An easy TD for Cooper.
Some some potential take-homes from this post:
1) As Jason Kelce suggested on twitter to a fan (which he later removed), Jackson was not necessarily the exclusive difference maker to how defenses defended us. Teams didn't just happily play 2 safeties super deep against us like they did back in the end of the AR era. Defenses respected Chip Kelly's willingness to run, and of course our All-Pro running back Lesean McCoy. As a result, we saw a lot of one deep safety looks with an extra man in the box for run support. However, that does not mean Desean Jackson was not doubled. The first illustration shows a pretty common look we saw saw last year against the one deep safety defense. Often times, like it did in the first illustration, it opened up a big opportunity for Riley on the other side. In other words Desean MATTERED.
2) However, even in this small subset of offensive plays, you'll see Desean gets lots of opportunities in one-on-one coverage. Yes, his speed needs to be respected, but we need to move on from the ridiculous notion that defenses exclusively double-teamed Desean Jackson on every play.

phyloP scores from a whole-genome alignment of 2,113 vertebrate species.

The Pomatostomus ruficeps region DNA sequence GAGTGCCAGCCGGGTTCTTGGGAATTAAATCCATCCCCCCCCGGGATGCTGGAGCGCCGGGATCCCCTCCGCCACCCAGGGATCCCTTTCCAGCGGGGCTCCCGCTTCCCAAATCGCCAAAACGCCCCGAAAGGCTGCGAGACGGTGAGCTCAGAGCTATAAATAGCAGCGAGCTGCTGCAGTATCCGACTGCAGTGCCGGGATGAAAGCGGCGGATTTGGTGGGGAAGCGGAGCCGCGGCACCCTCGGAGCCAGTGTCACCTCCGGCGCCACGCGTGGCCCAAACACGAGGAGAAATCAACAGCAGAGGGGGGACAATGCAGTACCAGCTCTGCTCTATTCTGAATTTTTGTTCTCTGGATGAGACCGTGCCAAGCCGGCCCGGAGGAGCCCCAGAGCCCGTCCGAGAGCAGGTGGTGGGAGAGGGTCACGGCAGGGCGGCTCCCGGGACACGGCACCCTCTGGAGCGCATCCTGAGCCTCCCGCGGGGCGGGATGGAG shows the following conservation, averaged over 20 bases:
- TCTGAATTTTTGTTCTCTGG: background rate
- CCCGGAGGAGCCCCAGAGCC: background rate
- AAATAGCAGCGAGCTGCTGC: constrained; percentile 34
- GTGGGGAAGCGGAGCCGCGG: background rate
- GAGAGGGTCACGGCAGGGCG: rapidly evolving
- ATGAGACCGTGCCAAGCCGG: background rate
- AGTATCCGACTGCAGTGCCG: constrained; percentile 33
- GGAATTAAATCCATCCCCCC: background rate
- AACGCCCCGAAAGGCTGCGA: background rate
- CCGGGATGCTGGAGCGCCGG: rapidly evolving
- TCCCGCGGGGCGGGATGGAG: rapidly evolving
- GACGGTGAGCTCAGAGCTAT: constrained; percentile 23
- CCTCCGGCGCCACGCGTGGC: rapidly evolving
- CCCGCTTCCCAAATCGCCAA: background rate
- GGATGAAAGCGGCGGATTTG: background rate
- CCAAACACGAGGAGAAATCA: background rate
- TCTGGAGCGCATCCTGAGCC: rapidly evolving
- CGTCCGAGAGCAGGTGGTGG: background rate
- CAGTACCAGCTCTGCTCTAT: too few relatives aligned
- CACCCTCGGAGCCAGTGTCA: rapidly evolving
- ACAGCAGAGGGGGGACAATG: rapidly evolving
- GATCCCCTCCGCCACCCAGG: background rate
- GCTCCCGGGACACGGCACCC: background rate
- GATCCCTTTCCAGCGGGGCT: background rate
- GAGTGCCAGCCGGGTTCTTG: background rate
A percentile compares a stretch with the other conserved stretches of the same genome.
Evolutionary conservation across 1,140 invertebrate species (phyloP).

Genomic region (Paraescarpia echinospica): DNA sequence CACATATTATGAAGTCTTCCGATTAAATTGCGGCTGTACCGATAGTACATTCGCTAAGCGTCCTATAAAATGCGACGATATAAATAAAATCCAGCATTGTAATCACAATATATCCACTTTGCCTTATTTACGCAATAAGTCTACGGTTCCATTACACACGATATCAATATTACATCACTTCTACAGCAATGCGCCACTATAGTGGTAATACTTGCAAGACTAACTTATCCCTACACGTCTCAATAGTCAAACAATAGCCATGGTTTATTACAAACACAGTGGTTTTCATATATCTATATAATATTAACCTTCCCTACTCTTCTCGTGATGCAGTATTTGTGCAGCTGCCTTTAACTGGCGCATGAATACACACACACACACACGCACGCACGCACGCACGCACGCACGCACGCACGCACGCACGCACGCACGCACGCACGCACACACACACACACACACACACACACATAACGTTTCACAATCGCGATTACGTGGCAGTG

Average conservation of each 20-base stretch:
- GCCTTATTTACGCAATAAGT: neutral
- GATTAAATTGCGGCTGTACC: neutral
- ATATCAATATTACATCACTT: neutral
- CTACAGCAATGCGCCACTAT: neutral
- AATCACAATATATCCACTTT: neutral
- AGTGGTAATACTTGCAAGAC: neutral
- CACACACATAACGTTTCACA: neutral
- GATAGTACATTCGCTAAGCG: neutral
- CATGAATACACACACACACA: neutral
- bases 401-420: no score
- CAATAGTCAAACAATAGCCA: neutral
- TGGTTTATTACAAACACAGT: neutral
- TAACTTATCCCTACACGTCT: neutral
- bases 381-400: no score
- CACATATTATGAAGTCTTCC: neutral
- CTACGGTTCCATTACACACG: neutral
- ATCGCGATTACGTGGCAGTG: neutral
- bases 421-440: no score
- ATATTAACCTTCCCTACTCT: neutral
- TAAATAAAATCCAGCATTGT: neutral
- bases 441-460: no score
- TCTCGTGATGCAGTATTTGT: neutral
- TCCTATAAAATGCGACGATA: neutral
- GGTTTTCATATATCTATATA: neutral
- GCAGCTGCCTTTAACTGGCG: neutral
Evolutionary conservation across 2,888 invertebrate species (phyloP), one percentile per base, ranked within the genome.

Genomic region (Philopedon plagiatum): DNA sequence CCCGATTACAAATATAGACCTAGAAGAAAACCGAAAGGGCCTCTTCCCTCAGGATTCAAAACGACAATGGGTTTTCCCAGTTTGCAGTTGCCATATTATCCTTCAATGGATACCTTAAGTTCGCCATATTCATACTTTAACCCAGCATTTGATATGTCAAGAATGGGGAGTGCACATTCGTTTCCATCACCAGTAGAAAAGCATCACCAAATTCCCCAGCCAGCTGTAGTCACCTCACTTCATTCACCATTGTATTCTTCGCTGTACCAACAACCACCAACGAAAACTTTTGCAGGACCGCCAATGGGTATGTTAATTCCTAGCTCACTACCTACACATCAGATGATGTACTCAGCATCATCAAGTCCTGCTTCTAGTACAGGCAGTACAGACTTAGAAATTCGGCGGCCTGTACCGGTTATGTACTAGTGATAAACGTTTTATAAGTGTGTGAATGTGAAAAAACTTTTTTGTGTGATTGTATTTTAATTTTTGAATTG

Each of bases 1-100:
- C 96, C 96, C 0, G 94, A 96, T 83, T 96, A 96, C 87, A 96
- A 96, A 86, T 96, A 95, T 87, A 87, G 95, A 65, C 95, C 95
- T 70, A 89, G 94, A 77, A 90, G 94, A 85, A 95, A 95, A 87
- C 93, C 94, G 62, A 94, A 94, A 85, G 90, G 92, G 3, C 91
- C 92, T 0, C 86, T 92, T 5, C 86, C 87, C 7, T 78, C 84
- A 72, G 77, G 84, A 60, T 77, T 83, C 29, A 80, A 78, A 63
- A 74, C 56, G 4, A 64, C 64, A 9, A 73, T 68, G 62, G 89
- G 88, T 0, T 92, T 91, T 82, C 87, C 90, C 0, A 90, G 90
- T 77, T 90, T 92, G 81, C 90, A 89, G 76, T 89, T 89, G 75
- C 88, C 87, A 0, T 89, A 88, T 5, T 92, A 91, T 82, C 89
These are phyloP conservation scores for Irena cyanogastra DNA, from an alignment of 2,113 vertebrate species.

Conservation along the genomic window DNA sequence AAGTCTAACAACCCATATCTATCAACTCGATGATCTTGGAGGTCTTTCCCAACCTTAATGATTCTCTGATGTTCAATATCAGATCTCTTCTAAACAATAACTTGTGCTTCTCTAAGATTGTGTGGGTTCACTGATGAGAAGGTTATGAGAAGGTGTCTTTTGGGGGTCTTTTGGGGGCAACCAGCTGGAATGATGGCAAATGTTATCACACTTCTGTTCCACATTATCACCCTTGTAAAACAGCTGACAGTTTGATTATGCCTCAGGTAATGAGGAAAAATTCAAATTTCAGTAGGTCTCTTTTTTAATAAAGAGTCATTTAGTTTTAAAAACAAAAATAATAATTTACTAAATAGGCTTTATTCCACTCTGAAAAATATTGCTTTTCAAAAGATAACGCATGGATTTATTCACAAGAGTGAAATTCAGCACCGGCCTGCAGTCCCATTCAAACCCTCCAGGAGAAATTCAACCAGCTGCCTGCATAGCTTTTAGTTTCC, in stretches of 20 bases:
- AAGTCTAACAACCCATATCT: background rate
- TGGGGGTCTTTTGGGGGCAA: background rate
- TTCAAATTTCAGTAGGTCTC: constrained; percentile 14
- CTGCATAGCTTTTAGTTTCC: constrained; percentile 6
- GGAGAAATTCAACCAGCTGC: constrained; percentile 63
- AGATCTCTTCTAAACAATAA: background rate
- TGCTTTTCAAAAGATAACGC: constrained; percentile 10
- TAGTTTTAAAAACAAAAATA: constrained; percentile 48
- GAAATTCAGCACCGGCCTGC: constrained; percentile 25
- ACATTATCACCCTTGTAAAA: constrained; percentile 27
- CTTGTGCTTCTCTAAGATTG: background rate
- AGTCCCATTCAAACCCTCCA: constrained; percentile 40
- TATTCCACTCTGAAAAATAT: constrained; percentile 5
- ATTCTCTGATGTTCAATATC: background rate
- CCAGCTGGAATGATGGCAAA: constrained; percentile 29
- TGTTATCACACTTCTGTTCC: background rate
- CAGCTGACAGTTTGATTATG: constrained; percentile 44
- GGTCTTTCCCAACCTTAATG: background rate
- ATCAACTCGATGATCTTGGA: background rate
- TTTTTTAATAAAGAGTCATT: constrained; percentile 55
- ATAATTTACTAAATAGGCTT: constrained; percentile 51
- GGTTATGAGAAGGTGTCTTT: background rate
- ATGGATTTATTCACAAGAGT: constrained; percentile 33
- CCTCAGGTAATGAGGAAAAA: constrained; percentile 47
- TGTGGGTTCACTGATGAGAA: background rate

3) It will be good for our soul to also move past the notion that everytime Desean Jackson got one-on-one coverage he ate it up by blowing past CBs, because his speed is unmatched by any defender. I'm not seeing great separation on any of these one-on-one opps.
4) We've seen several occasions where play design allowed for both receivers on the outside to get one-on-one coverage. However, on several of these occassions, it sure appears that Nick Foles preference on a downfield throw (unless Desean is wide open) is to throw the ball up for grabs to Riley Cooper. This makes sense considering Cooper is 6'3 and Desean is 5'10. Not to mention, as shown in some of these plays, Cooper plays big. As good as Desean was as an Eagle...he did not play big. He was very weak on challengable balls in the air. Cooper is excellent at it.